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Apple’s XR headset could get one of the Mac’s best features

Apple is known for the strong ecosystem that lets all its devices work pretty seamlessly together. A new patent suggests the company’s upcoming Reality Pro headset will be a full-fledged member of this ecosystem — and get one of Apple’s best features in the process.

According to the patent, Apple might bring its Continuity system to its upcoming mixed-reality headset. That means you’ll be able to send work from one device to another with just your eyes, all through the power of the headset’s augmented reality tech.

Apple VR Headset Concept by Antonio De Rosa
Antonio De Rosa

The best part of this idea is that it will be almost entirely seamless. Right now, using Continuity on your Mac or iPhone requires you to take a few steps to transfer a file to another device. Things will work a little differently with the Reality Pro headset.

In the patent, Apple explains that all you’ll need to do is move your gaze or gesture from one device to a new one. For instance, you could edit a document on your Mac’s display while wearing the headset. You could then gesture towards another Apple device, such as an iPhone or iPad, and the document would follow, letting you edit it away from your Mac.

As well as moving files between your Apple devices, you could also simply shift whatever it is you’re working on into the headset’s view, allowing it to float in a sort of virtual workstation. In that instance, you might be able to type in midair using a virtual keyboard, or you could perhaps use a physical keyboard while the content is still shown on the virtual display.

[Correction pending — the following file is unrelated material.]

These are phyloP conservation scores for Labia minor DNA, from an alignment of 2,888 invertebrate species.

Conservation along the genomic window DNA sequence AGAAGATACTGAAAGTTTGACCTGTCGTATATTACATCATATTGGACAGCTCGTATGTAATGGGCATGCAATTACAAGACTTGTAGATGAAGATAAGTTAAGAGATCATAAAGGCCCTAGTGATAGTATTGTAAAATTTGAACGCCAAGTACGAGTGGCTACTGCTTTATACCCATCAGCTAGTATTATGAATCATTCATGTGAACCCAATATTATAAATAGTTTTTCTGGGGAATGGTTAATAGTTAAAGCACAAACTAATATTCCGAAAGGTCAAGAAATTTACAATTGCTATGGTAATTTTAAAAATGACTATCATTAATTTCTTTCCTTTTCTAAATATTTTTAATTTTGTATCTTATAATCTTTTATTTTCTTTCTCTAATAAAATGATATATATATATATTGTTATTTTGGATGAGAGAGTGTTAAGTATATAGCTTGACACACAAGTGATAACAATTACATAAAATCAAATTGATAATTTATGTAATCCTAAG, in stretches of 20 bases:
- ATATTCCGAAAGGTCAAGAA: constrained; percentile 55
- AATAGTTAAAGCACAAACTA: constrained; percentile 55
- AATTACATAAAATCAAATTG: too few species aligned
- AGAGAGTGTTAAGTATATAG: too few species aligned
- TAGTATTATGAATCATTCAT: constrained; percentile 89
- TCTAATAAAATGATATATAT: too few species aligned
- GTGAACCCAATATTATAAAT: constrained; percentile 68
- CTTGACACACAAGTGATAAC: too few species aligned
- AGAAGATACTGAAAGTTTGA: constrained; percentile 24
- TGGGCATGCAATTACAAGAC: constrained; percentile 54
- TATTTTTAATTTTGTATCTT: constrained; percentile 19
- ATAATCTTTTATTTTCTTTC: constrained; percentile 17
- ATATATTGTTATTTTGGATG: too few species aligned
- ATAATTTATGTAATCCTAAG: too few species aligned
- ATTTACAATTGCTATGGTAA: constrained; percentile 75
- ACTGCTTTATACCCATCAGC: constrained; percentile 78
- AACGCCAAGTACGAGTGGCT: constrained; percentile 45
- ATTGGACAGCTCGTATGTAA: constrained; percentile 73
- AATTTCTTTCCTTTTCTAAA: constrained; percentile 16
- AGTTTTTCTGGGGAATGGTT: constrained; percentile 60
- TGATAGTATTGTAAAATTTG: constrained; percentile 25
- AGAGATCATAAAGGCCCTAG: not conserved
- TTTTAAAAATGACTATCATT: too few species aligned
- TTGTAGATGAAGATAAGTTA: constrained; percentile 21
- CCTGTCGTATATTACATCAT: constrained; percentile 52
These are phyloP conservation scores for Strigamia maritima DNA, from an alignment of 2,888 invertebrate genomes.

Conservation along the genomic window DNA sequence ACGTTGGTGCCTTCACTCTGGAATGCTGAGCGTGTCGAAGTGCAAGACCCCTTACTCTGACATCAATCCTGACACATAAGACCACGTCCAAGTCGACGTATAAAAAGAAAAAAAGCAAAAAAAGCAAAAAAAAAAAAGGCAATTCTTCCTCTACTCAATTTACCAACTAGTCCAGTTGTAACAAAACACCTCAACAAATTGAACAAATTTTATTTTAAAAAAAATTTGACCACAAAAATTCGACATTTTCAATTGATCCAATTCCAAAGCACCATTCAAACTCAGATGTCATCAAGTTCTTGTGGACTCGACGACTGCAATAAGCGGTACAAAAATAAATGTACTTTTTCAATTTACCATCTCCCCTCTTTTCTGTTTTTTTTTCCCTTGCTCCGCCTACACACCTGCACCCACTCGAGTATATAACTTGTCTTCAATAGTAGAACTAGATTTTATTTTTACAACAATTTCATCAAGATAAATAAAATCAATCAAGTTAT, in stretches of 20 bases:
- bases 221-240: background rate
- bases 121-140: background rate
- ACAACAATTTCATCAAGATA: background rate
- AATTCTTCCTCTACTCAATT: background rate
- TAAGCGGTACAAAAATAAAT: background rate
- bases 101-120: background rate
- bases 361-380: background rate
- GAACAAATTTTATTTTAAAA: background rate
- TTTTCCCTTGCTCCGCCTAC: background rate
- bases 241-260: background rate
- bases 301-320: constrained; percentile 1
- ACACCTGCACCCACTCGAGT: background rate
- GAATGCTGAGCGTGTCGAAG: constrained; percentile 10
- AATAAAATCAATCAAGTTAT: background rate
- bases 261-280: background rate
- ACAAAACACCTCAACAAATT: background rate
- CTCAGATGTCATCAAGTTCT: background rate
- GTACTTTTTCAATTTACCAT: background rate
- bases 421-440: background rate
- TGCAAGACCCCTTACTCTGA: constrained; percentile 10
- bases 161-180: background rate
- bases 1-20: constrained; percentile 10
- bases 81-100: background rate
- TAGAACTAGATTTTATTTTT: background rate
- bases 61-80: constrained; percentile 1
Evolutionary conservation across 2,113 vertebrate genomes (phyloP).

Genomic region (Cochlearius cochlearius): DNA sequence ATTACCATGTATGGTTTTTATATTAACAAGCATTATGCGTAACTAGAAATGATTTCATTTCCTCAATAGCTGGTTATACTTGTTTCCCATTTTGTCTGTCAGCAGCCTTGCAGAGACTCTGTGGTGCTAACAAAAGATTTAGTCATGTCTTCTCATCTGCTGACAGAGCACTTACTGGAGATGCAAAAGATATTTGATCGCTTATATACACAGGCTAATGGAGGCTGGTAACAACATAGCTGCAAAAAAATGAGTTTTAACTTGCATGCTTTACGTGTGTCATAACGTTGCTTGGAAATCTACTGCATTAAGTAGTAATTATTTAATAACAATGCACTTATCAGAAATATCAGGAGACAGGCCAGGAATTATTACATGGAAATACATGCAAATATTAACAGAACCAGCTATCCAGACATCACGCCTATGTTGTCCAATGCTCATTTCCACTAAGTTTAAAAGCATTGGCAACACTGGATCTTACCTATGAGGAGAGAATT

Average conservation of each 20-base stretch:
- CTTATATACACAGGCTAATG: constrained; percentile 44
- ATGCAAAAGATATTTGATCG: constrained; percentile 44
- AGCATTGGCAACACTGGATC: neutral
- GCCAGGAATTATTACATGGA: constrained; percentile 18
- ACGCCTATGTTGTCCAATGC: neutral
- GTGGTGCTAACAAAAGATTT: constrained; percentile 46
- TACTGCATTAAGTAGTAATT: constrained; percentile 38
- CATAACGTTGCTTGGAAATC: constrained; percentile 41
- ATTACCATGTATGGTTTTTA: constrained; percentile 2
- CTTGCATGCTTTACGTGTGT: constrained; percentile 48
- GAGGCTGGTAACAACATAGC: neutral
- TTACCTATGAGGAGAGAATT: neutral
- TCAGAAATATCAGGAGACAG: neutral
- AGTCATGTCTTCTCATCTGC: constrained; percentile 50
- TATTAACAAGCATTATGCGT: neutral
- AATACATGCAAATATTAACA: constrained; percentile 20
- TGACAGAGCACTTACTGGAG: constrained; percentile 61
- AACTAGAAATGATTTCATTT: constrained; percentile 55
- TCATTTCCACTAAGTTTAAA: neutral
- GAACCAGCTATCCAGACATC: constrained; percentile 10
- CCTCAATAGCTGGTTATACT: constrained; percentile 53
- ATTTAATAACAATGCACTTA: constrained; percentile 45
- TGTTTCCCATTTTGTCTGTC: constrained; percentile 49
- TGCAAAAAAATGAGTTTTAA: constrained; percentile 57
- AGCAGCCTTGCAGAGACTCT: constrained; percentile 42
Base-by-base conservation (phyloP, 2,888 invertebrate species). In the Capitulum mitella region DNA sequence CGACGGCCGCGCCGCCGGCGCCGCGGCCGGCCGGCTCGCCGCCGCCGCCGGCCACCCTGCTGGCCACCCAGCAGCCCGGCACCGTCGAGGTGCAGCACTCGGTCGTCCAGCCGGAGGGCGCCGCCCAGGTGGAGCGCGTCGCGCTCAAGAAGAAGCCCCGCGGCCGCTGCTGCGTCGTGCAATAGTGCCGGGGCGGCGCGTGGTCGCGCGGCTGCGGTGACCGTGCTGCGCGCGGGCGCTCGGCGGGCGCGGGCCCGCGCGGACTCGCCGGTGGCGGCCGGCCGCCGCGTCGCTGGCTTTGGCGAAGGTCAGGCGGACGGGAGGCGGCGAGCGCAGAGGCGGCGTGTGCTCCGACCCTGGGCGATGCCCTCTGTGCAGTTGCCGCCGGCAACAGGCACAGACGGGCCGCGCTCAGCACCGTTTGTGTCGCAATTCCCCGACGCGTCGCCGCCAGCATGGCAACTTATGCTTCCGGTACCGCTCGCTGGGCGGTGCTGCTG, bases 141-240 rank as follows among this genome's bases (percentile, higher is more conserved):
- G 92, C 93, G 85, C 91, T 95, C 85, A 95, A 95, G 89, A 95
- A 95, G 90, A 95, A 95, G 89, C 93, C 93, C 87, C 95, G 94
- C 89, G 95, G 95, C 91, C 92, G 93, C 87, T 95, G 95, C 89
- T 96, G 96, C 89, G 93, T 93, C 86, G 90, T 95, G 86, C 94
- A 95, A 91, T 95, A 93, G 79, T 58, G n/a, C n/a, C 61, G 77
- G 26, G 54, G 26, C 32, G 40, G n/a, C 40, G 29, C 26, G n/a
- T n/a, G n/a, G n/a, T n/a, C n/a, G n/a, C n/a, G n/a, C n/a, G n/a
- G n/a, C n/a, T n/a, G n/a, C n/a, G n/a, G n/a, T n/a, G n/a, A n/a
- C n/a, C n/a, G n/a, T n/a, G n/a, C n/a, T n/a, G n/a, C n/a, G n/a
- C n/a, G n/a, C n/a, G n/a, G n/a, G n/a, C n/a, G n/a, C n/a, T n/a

Expanding the Continuity family

A rendering of an Apple mixed-reality headset (Reality Pro) in a black color seen from behind.
Ahmed Chenni, Freelancer.com

Apple’s patent outlines other use cases for its Continuity idea. One of them explains how a song that is playing on an iPhone could be made to play out of a smart speaker instead simply by looking at the speaker or gesturing towards it.

That sounds like a pretty smooth system and suggests the kind of ease of use Apple products are known for. The company is well-regarded for the simplicity with which its devices communicate and work with each other, and it looks like we get more of that in Apple’s forthcoming mixed-reality headset.

The device is expected to launch at Apple’s Worldwide Developers Conference (WWDC) in June. If this patent’s ideas make it into the finished product, the Reality Pro headset could be pretty compelling when it is revealed to the world.

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